Shin’ichi’s words were like the roar of a lion king, now broken free of the shackles of oppression. His eyes gleamed with unbending resolve.

The Soka Gakkai’s history was one of ceaseless struggle against the devious forces of authoritarianism. This spirit had remained unchanged from the days of its first president, Tsunesaburo Makiguchi …

This is also why the Soka Gakkai has been relentlessly dogged by persecution.

However, this was the Soka Gakkai’s destiny, the path upon which it was ordained to advance as a religious organization genuinely committed to human dignity.

The Daishonin writes, “The lion king fears no other beast, nor do its cubs” (“On Persecutions Befalling the Sage,” WND-1, 997). To spread the Mystic Law is to follow the lion’s path. Only those of dauntless courage, conviction and integrity can undertake the rigorous challenge of propagating Nichiren Buddhism. The path of the lion is also that of mentor and disciple, a path that can only be actualized by disciples who make their mentor’s spirit their own. (NHR-5, 305–07)

What Is Absolute Happiness?

In recent years, various surveys have made attempts to measure the degree of happiness that people feel. For instance, the United Nations publishes its annual World Happiness Report, which includes articles on the causes of happiness and misery, and national happiness rankings that are based on how respondents in various countries rate their own lives based on various life factors. This U.N. report assesses many factors to rank the overall happiness scores of the 150 countries it surveys. Researchers look at six key variables that include real GDP per capita and freedom to make life choices, recognizing that definitions of happiness vary from country to country. In volume 5 of The New Human Revolution, one of the young women’s leaders speaks about happiness at the 9th Young Women’s Division General Meeting, based on second Soka Gakkai President Josei Toda’s explanation of absolute happiness versus relative happiness. Relative happiness comes from external sources, like economic abundance and social status. On the other hand, absolute happiness is based on establishing a state of life in which we are never defeated by obstacles or difficulties, and living itself is a source of the greatest joy. In the “Victory” chapter, we find the following explanation: “Happiness for a woman—for anyone—comes not from having a formal education, from wealth or from marriage. It begins with having the strength to challenge and conquer one’s weakness” (NHR-5, 197). Buddhism teaches that happiness is never found in external sources. It can only be found within our hearts. When we chant Nam-myoho-renge-kyo, strive in our daily Buddhist practice and joyfully carry out our SGI activities, we are opening the doors to our inner palace of absolute happiness.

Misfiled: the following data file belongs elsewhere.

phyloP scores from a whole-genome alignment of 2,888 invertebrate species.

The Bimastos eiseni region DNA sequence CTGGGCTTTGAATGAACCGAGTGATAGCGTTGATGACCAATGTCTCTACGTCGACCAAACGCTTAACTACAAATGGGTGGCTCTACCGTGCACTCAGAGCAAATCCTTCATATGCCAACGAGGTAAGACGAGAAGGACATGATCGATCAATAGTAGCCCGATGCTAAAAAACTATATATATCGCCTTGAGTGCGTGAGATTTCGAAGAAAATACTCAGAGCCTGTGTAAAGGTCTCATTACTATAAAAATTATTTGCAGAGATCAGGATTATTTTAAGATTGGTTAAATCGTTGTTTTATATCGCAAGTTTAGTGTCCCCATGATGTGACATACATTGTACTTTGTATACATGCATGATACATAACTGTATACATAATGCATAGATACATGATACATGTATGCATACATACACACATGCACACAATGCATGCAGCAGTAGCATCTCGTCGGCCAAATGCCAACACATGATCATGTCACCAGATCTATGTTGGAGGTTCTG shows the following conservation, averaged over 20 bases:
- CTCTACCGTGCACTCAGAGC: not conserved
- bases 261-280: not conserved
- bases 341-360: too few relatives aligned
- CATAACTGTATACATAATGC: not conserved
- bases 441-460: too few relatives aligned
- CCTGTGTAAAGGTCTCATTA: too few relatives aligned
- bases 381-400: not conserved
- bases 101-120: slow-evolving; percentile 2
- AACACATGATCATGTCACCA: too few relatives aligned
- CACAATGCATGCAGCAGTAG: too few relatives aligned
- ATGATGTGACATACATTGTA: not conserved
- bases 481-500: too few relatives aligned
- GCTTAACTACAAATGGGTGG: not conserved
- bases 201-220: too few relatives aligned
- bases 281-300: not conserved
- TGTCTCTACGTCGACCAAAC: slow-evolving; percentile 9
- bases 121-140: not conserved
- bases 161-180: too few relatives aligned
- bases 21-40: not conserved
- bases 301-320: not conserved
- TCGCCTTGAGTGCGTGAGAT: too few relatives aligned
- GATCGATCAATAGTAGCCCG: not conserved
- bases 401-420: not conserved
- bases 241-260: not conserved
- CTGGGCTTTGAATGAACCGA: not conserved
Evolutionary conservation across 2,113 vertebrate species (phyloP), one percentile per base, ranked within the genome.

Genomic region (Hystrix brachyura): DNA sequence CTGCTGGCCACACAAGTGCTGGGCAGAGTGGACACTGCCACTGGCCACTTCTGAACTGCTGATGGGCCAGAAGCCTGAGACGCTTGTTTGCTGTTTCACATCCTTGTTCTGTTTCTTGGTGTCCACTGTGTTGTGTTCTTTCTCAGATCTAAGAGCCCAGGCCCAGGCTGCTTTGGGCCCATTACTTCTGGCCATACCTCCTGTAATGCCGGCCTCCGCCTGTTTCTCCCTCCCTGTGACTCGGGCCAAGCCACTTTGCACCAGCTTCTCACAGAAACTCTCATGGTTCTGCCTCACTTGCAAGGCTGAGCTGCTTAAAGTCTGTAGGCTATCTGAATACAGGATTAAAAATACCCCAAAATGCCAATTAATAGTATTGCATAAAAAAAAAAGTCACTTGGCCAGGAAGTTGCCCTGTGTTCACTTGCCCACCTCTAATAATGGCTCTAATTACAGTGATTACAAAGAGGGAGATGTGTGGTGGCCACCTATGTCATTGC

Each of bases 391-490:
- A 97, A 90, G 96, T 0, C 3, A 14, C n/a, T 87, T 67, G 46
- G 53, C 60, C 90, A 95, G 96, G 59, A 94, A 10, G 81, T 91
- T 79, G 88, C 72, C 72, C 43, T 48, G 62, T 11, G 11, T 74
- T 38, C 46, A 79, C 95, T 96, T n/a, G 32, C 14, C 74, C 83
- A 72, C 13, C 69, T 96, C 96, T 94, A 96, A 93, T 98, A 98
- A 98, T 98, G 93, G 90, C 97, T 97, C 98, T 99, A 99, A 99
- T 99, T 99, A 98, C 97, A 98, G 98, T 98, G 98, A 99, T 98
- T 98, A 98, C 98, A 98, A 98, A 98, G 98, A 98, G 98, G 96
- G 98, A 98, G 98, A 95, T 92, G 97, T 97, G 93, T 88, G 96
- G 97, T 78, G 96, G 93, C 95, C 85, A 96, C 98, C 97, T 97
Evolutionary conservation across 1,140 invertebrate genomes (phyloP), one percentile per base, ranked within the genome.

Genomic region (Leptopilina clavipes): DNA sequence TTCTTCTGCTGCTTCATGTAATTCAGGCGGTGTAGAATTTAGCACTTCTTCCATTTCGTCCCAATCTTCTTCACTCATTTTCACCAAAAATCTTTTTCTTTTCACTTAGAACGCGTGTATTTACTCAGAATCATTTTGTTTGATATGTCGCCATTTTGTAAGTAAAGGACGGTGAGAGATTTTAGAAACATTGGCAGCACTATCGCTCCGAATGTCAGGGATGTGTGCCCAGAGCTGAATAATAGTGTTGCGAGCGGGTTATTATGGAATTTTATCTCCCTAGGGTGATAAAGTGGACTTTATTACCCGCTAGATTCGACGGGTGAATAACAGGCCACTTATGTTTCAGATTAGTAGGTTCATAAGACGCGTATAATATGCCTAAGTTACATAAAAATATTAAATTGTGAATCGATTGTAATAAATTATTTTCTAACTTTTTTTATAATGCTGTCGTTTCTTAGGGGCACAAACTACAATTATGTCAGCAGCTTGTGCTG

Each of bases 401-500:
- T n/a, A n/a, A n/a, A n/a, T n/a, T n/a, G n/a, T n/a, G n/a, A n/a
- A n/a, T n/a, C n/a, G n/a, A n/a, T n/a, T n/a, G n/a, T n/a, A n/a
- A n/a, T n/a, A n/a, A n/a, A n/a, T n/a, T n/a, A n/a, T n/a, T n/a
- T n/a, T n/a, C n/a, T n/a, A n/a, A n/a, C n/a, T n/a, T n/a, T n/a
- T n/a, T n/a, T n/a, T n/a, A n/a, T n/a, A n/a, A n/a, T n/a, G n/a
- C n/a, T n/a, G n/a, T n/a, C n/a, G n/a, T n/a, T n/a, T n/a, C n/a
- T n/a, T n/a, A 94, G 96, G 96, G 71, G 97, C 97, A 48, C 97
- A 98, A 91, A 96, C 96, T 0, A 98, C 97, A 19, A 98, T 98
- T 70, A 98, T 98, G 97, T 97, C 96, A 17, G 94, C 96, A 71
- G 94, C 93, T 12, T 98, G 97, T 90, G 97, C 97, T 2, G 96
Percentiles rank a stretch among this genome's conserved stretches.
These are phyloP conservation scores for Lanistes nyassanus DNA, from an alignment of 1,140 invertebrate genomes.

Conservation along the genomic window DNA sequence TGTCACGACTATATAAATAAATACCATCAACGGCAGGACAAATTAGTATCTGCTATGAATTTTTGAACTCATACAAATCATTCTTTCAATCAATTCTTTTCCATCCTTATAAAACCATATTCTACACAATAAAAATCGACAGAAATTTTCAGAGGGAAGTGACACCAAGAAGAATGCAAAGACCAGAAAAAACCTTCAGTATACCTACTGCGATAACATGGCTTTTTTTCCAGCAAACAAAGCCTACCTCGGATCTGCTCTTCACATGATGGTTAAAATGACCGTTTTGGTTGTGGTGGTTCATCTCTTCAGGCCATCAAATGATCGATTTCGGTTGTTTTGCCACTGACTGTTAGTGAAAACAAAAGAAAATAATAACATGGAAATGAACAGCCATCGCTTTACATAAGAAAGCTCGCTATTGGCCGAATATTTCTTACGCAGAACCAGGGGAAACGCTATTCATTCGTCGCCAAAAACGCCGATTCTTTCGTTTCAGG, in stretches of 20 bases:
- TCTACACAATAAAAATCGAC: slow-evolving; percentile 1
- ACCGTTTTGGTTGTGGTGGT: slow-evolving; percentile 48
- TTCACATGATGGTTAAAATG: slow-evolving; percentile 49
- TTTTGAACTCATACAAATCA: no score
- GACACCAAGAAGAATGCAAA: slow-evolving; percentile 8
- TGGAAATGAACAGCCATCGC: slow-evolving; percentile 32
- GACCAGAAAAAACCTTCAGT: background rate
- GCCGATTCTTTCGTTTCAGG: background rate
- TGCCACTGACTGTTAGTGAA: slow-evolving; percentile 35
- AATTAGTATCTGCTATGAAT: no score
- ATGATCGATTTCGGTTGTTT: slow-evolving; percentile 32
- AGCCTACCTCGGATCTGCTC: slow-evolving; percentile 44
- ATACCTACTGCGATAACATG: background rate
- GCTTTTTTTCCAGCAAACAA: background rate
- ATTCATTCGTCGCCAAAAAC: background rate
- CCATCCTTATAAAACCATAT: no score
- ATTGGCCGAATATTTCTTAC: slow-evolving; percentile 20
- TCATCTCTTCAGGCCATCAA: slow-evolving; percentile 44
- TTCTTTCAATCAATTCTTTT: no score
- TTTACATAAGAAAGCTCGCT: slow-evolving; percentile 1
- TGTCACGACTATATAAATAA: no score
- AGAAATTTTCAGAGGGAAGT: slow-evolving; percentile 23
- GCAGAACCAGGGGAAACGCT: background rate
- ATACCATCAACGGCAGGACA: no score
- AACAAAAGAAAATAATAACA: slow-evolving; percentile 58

Volume 5: Chapter Four—Lion

Q: What does it mean to make offerings based on a vow for kosen-rufu?